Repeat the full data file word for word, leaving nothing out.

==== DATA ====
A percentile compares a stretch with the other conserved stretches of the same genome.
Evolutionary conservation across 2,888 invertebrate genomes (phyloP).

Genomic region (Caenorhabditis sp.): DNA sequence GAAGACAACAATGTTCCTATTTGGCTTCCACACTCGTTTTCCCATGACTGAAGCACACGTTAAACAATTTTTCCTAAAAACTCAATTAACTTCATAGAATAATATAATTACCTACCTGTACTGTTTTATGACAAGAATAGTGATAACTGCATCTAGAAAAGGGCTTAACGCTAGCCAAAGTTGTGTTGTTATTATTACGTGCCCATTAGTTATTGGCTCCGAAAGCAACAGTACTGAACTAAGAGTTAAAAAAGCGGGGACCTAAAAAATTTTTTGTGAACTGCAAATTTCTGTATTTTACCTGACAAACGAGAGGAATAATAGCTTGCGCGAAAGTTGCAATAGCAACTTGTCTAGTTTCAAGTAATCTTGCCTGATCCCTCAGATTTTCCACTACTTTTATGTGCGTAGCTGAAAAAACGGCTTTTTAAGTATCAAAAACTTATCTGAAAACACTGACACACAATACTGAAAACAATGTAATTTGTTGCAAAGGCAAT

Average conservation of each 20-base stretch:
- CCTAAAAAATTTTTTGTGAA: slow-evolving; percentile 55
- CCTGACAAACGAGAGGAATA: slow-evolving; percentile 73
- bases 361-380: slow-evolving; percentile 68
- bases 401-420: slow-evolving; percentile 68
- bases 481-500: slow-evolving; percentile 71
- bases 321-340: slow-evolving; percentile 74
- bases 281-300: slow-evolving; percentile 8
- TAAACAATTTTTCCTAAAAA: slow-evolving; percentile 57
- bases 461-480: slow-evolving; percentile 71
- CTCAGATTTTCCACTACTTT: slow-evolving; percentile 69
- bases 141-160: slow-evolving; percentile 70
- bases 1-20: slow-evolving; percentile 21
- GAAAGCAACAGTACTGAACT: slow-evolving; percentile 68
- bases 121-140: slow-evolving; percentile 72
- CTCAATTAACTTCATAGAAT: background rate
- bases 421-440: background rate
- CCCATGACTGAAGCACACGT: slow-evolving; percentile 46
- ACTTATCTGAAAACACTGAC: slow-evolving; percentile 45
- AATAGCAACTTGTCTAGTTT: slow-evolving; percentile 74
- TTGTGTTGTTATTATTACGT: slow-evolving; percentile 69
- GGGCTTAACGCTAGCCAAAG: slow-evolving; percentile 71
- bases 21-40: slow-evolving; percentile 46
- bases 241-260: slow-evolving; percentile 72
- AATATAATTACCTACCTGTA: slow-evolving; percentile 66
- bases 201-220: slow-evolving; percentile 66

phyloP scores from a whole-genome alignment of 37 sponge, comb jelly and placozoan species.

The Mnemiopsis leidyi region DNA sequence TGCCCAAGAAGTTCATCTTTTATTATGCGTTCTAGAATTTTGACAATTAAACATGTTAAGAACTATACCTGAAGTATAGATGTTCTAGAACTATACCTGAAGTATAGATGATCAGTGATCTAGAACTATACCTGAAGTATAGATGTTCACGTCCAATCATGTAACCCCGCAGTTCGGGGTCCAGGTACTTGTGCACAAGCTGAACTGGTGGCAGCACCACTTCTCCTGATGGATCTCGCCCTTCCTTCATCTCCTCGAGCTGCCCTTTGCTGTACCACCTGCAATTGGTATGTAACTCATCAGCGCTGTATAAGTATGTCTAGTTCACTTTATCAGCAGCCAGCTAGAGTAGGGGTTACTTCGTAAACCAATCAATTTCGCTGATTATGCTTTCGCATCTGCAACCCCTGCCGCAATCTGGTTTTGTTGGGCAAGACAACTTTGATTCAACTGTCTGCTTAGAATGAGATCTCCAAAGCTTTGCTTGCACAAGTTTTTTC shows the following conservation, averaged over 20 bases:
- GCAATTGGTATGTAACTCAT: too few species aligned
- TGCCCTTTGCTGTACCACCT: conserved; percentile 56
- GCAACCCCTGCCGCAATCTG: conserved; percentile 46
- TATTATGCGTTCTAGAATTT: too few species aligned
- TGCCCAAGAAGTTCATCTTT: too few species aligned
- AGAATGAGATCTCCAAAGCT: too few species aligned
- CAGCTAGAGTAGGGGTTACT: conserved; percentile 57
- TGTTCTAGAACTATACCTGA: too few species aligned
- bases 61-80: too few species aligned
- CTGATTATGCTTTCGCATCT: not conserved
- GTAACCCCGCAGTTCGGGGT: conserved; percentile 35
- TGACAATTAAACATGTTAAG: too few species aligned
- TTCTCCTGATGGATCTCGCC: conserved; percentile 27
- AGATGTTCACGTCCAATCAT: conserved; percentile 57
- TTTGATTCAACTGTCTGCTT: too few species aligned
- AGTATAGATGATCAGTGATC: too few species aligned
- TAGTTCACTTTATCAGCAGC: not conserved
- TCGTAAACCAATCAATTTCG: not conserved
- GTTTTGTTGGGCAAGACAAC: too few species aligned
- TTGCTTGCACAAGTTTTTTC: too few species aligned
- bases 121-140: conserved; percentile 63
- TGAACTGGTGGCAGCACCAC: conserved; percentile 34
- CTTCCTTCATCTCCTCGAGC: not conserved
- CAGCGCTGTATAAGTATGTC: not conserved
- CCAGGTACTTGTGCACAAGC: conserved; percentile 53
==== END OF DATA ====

A percentile compares a stretch with the other conserved stretches of the same genome.
Evolutionary conservation across 2,888 invertebrate genomes (phyloP).

Genomic region (Caenorhabditis sp.): DNA sequence GAAGACAACAATGTTCCTATTTGGCTTCCACACTCGTTTTCCCATGACTGAAGCACACGTTAAACAATTTTTCCTAAAAACTCAATTAACTTCATAGAATAATATAATTACCTACCTGTACTGTTTTATGACAAGAATAGTGATAACTGCATCTAGAAAAGGGCTTAACGCTAGCCAAAGTTGTGTTGTTATTATTACGTGCCCATTAGTTATTGGCTCCGAAAGCAACAGTACTGAACTAAGAGTTAAAAAAGCGGGGACCTAAAAAATTTTTTGTGAACTGCAAATTTCTGTATTTTACCTGACAAACGAGAGGAATAATAGCTTGCGCGAAAGTTGCAATAGCAACTTGTCTAGTTTCAAGTAATCTTGCCTGATCCCTCAGATTTTCCACTACTTTTATGTGCGTAGCTGAAAAAACGGCTTTTTAAGTATCAAAAACTTATCTGAAAACACTGACACACAATACTGAAAACAATGTAATTTGTTGCAAAGGCAAT

Average conservation of each 20-base stretch:
- CCTAAAAAATTTTTTGTGAA: slow-evolving; percentile 55
- CCTGACAAACGAGAGGAATA: slow-evolving; percentile 73
- bases 361-380: slow-evolving; percentile 68
- bases 401-420: slow-evolving; percentile 68
- bases 481-500: slow-evolving; percentile 71
- bases 321-340: slow-evolving; percentile 74
- bases 281-300: slow-evolving; percentile 8
- TAAACAATTTTTCCTAAAAA: slow-evolving; percentile 57
- bases 461-480: slow-evolving; percentile 71
- CTCAGATTTTCCACTACTTT: slow-evolving; percentile 69
- bases 141-160: slow-evolving; percentile 70
- bases 1-20: slow-evolving; percentile 21
- GAAAGCAACAGTACTGAACT: slow-evolving; percentile 68
- bases 121-140: slow-evolving; percentile 72
- CTCAATTAACTTCATAGAAT: background rate
- bases 421-440: background rate
- CCCATGACTGAAGCACACGT: slow-evolving; percentile 46
- ACTTATCTGAAAACACTGAC: slow-evolving; percentile 45
- AATAGCAACTTGTCTAGTTT: slow-evolving; percentile 74
- TTGTGTTGTTATTATTACGT: slow-evolving; percentile 69
- GGGCTTAACGCTAGCCAAAG: slow-evolving; percentile 71
- bases 21-40: slow-evolving; percentile 46
- bases 241-260: slow-evolving; percentile 72
- AATATAATTACCTACCTGTA: slow-evolving; percentile 66
- bases 201-220: slow-evolving; percentile 66

phyloP scores from a whole-genome alignment of 37 sponge, comb jelly and placozoan species.

The Mnemiopsis leidyi region DNA sequence TGCCCAAGAAGTTCATCTTTTATTATGCGTTCTAGAATTTTGACAATTAAACATGTTAAGAACTATACCTGAAGTATAGATGTTCTAGAACTATACCTGAAGTATAGATGATCAGTGATCTAGAACTATACCTGAAGTATAGATGTTCACGTCCAATCATGTAACCCCGCAGTTCGGGGTCCAGGTACTTGTGCACAAGCTGAACTGGTGGCAGCACCACTTCTCCTGATGGATCTCGCCCTTCCTTCATCTCCTCGAGCTGCCCTTTGCTGTACCACCTGCAATTGGTATGTAACTCATCAGCGCTGTATAAGTATGTCTAGTTCACTTTATCAGCAGCCAGCTAGAGTAGGGGTTACTTCGTAAACCAATCAATTTCGCTGATTATGCTTTCGCATCTGCAACCCCTGCCGCAATCTGGTTTTGTTGGGCAAGACAACTTTGATTCAACTGTCTGCTTAGAATGAGATCTCCAAAGCTTTGCTTGCACAAGTTTTTTC shows the following conservation, averaged over 20 bases:
- GCAATTGGTATGTAACTCAT: too few species aligned
- TGCCCTTTGCTGTACCACCT: conserved; percentile 56
- GCAACCCCTGCCGCAATCTG: conserved; percentile 46
- TATTATGCGTTCTAGAATTT: too few species aligned
- TGCCCAAGAAGTTCATCTTT: too few species aligned
- AGAATGAGATCTCCAAAGCT: too few species aligned
- CAGCTAGAGTAGGGGTTACT: conserved; percentile 57
- TGTTCTAGAACTATACCTGA: too few species aligned
- bases 61-80: too few species aligned
- CTGATTATGCTTTCGCATCT: not conserved
- GTAACCCCGCAGTTCGGGGT: conserved; percentile 35
- TGACAATTAAACATGTTAAG: too few species aligned
- TTCTCCTGATGGATCTCGCC: conserved; percentile 27
- AGATGTTCACGTCCAATCAT: conserved; percentile 57
- TTTGATTCAACTGTCTGCTT: too few species aligned
- AGTATAGATGATCAGTGATC: too few species aligned
- TAGTTCACTTTATCAGCAGC: not conserved
- TCGTAAACCAATCAATTTCG: not conserved
- GTTTTGTTGGGCAAGACAAC: too few species aligned
- TTGCTTGCACAAGTTTTTTC: too few species aligned
- bases 121-140: conserved; percentile 63
- TGAACTGGTGGCAGCACCAC: conserved; percentile 34
- CTTCCTTCATCTCCTCGAGC: not conserved
- CAGCGCTGTATAAGTATGTC: not conserved
- CCAGGTACTTGTGCACAAGC: conserved; percentile 53